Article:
“Invisible Warriors”



They are commonly known amongst themselves and in popular culture as “Military Brats.” This would be the child of a military family, accustomed to many geographic moves (sometimes living in foreign countries), immersed in military culture and consequently never really having a hometown.

Military brats, whether current or former children of career military families, are viewed by those who study them as one of America’s oldest subculture with up to 15 million members. They’ve also been described as a modern nomadic tribe.

Donna Musil agrees. A military brat herself and founder of Brats Without Borders, she sees them as members of an ancient but invisible tribe. “The average brat moves nine to twelve times before graduating from high school and one or both parents can be absent for weeks or years, depending on the deployment,” she explains.

Musil says brats “grow up in a paradox that can be idealistic and authoritarian, privileged and perilous, supportive and stifling all at the same time.” Their world is shaped by regional (and sometimes foreign) cultural differences, threat of parental loss during war, and the stress of making new friends as well as leaving old ones behind. As a result, when brats leave the military world, they may find themselves floundering or feeling out of sync with the “normal” world, according to Musil.

On the plus side, this group has been identified in studies of military brat populations as having a high occurrence of resilient personalities, exceptional social skills, high degree of multicultural awareness, and a very strong affinity for careers that involve service to others.

Another similarly tested group would be “Suddenly Military” brats who are reservists and National Guard families who face the additional challenges of isolation from other military-family peers as well as within their own hometown communities.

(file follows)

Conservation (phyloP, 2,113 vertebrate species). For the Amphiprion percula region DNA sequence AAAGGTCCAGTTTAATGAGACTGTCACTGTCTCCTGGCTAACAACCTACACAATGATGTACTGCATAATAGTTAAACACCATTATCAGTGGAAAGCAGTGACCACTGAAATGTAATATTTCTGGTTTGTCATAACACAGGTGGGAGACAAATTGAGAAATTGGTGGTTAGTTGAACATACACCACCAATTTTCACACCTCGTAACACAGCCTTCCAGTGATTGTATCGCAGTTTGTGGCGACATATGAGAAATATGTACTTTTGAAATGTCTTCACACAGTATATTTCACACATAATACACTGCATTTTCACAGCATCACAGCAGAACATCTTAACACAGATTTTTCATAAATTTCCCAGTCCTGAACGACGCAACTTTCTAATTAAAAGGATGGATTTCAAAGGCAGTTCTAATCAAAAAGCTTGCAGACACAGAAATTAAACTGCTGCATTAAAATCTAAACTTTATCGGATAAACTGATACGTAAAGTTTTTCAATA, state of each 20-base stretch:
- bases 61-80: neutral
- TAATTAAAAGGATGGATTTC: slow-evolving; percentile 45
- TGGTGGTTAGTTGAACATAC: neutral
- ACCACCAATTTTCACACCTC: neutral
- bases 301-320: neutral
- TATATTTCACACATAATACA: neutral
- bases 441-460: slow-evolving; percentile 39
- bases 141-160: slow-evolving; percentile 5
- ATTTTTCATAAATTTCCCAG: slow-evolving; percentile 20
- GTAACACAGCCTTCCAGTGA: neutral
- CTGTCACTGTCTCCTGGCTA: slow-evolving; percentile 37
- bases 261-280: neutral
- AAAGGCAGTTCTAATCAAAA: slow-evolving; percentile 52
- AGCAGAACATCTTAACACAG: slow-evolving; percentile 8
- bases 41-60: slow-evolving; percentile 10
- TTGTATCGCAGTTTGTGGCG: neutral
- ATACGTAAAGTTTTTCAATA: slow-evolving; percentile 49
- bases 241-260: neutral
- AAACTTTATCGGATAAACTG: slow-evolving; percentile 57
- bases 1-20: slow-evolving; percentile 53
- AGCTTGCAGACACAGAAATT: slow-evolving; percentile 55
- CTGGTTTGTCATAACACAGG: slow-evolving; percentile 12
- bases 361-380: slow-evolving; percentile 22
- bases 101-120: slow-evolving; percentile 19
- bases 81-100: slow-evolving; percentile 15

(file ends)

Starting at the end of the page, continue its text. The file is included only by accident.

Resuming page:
Through her nonprofit organization, Musil has been trying to bring attention to the emotional and mental challenges children have regarding this life, including and beyond deployment. “The country seems willing to face the mental challenges of soldiers and spouses, but not their children who are just encouraged to ‘be resilient,’ which in my view is the 20th century term for ‘get over it,’” she points out.

Musil is also a filmmaker and her documentary, Brats: Our Journey Home has won six awards. Narrated by Kris Kristofferson, a brat himself, the film explores the unique heritage and psychological legacy of this special subculture through interviews, shared experiences and expert insight. Among those interviewed is General H. Norman Schwarzkopf, USA (Ret.).

What advice does Musil have for a military family in these times of deployment to a combat zone? “You can make it through this – millions of families have walked in your shoes and we’re here to help,” she says. “One of the best ways to help your own military brat is through understanding. Look at ‘being a brat’ through a child’s eyes.” She also urges parents to watch the documentary, read books written by older brats and visit her website as well as other military social networking sites.

Want to share your own Military Brat experience? Go to USBA’s Facebook page to comment.

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